Can’t Stop Won’t Stop

For most of us just getting the motivation to go hit the gym is a struggle, but then there is Crys Davis. Crys trains in Brazilian Jiu Jitsu, Luta Livre, Muay Thai and Krav Maga, but with one main difference—she trains in a wheelchair. Crys has Ehlers-Danlos syndrome, a rare disease that weakens her connective tissues, making her especially susceptible to bruising, muscle and joint pain and fatigue, and frequent joint dislocations. Though Crys is extremely active, her disease makes it difficult for her to maintain muscle tone, and she falls frequently. Crys is not just physically active, either. She is a Biology Professor, Program Analyst for the American Red Cross, and a student earning her PhD in Applied Science and a Master’s in Public Health. Crys has been married to her husband, Jeremy, for 17 years, and has two teenage sons who also train in Jiu Jitsu.

You might think that due to the intense physicality of Jiu Jitsu, training would be impossible for Crys, but she applied her tenacity into finding an accessible gym and coaches willing to adapt training for her. Crys began searching for a supportive community when her husband switched careers into law enforcement, and she found that community in the martial arts. Many prospective trainers turned her down, not knowing how to adapt Jiu Jitsu for someone in a wheelchair. Coaches of adaptive Jiu Jitsu must be willing and creative enough to alter traditional training plans. According to Crys, “Adaptive Jiu Jitsu is a broad concept, but I think that at its core, it means making Jiu Jitsu accessible to anyone, regardless of the challenges, limitations of disability they might or might not have.”

Crys was discouraged to find out that many gyms were inaccessible to anyone in a wheelchair. These gyms lacked ramps coming into the building, or onto the mats, or even into the bathroom. Eventually she found Jiu Jitsu trainer Cody Nieto and Muay Thai/Luta Livre trainer Mike Hayes at Trinity Martial Arts in Pryor, Oklahoma. Despite the gym being 100 miles from her house, Crys trains there several times a week. Coach Mike Hayes even designed a system of harnesses and bungee cords to support Crys as she trains, reducing her injuries while allowing her to work on her stand up skills. This kind of training has even helped her with a common complication—falling out of her wheelchair. Now not only can Crys fall without too much injury, she can be ready to fight from the ground and from her chair.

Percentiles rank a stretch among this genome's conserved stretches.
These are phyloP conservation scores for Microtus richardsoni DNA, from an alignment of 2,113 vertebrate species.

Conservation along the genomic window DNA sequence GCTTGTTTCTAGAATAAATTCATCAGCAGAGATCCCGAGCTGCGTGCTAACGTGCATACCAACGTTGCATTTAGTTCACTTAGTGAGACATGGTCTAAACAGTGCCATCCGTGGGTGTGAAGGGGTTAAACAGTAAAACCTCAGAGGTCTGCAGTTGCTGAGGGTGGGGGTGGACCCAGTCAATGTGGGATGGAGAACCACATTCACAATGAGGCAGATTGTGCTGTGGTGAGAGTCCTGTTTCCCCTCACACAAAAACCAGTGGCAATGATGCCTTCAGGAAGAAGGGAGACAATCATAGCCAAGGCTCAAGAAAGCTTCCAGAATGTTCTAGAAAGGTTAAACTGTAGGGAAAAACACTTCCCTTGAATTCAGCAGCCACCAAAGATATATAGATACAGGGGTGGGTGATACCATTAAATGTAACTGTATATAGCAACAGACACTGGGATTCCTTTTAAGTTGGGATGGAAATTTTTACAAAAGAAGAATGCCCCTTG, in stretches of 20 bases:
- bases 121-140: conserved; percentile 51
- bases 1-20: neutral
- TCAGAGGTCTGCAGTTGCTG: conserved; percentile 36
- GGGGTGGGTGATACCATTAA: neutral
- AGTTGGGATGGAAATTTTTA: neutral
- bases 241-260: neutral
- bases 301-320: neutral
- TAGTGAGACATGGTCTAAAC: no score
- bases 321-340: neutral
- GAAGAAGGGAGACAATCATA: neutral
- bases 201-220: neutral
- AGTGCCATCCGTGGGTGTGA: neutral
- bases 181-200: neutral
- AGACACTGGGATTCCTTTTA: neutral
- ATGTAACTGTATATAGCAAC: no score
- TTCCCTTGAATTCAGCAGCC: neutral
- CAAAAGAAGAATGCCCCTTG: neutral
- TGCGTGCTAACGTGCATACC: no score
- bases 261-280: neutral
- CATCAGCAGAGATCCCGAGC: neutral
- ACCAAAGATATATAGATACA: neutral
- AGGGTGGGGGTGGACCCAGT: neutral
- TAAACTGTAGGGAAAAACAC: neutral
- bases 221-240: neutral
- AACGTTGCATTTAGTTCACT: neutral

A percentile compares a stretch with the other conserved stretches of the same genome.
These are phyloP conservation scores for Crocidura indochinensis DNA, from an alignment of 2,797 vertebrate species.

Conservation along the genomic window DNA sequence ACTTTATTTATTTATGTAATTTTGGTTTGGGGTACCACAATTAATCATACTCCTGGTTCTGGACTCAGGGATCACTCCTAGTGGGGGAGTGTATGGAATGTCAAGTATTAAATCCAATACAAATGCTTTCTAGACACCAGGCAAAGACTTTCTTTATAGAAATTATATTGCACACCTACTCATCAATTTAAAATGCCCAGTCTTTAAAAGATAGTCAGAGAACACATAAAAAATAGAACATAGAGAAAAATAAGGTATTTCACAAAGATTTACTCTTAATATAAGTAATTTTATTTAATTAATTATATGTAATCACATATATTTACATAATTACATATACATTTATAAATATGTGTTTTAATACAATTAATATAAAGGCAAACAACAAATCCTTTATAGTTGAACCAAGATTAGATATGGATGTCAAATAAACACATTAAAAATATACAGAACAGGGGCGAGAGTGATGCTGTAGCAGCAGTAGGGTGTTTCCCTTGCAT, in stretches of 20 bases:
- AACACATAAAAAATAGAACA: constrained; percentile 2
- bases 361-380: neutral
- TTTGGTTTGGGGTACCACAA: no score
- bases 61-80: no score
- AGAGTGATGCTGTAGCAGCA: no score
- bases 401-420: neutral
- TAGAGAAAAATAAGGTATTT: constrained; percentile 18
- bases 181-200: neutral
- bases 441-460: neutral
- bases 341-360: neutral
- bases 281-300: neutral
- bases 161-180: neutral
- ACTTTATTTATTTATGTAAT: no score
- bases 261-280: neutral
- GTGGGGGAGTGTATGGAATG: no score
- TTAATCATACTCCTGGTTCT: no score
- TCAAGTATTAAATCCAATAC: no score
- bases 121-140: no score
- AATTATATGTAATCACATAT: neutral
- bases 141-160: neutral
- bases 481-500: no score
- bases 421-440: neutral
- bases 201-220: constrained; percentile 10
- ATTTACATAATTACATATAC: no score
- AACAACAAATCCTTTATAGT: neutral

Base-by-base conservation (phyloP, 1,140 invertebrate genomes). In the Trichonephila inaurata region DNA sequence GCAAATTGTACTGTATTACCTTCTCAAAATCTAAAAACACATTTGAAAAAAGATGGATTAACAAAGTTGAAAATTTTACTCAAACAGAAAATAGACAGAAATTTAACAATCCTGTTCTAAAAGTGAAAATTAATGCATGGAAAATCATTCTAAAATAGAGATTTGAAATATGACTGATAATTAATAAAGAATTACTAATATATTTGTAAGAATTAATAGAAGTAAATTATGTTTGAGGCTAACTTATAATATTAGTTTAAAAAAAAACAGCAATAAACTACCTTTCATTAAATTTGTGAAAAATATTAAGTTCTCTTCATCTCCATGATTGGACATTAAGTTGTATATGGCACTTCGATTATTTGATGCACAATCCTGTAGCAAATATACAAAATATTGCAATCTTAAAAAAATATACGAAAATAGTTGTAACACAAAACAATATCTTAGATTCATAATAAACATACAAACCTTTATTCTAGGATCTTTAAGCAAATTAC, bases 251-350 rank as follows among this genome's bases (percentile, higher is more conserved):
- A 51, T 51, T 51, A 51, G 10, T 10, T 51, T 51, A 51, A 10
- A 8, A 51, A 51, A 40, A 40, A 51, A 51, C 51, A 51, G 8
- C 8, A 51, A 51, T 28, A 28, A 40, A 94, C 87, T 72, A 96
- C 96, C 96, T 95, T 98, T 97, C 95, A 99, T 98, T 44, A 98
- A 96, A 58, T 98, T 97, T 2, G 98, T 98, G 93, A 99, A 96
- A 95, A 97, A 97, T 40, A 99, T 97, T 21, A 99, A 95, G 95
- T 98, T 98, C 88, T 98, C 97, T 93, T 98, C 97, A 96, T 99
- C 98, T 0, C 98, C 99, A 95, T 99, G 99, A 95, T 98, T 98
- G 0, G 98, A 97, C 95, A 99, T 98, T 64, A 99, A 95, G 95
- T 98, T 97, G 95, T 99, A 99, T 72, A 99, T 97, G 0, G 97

Jiu Jitsu has especially helped Crys in having confidence in what her body can do, though, like all of us, she has also realized her limitations: “In some ways, I wasn’t nearly as limited as I thought. In other ways, I was way more limited than I ever thought possible.” Her joint flexibility can actually be an asset, but Crys has to discover her limits, too. As a one stripe white belt, Crys is at the beginning of her Jiu Jitsu journey, and like all of us in the beginning, she just wants to survive: “Nowadays, I am pretty much like any other white belt on the mat out there trying to learn and survive and not get squished along the way.”

But Crys is already a survivor. She is taking her disability and making it an asset. Despite her fatigue and pain, she still trains, while holding down two jobs and a family. Crys wants to enable others with limitations to try Jiu Jitsu and other martial arts. According to Crys’s research, adults with disabilities are about twice as likely to be victims of violence, with children being four times as likely. Not only has Jiu Jitsu taught her practical self defense techniques, she carries herself with more confidence: “I still look like an easy target, but I carry myself differently. . .Training helps me reduce my chances of becoming a victim.”

Crys would love to see Jiu Jitsu gyms pay attention to accessibility, and be willing to train those with disabilities or limitations. She advises that a coach does not have to have everything figured out in the beginning. They just need to be willing to brainstorm with their students: “Creativity and willingness to think outside the box are really helpful skills.”

In the short-term, Crys just wants to progress in the sport, and to learn something new every week. In the long-term, though, Crys wants to teach adaptive Jiu Jitsu, and to advocate for more accessibility throughout Jiu Jitsu. “Martial arts training changed my whole world. This is going to be a long journey, and I intend to enjoy the ride.”


About the Author:

Darisse Smith

Guest Writer

Darisse Smith is a freelance journalist and blue belt training at Aloisio Silva Academy in Yucaipa, CA. She is an Army and Iraq veteran, and lives with her husband, Jeff, and 7 year old son. Her favorite move is a kimura from guard–simple yet vicious.

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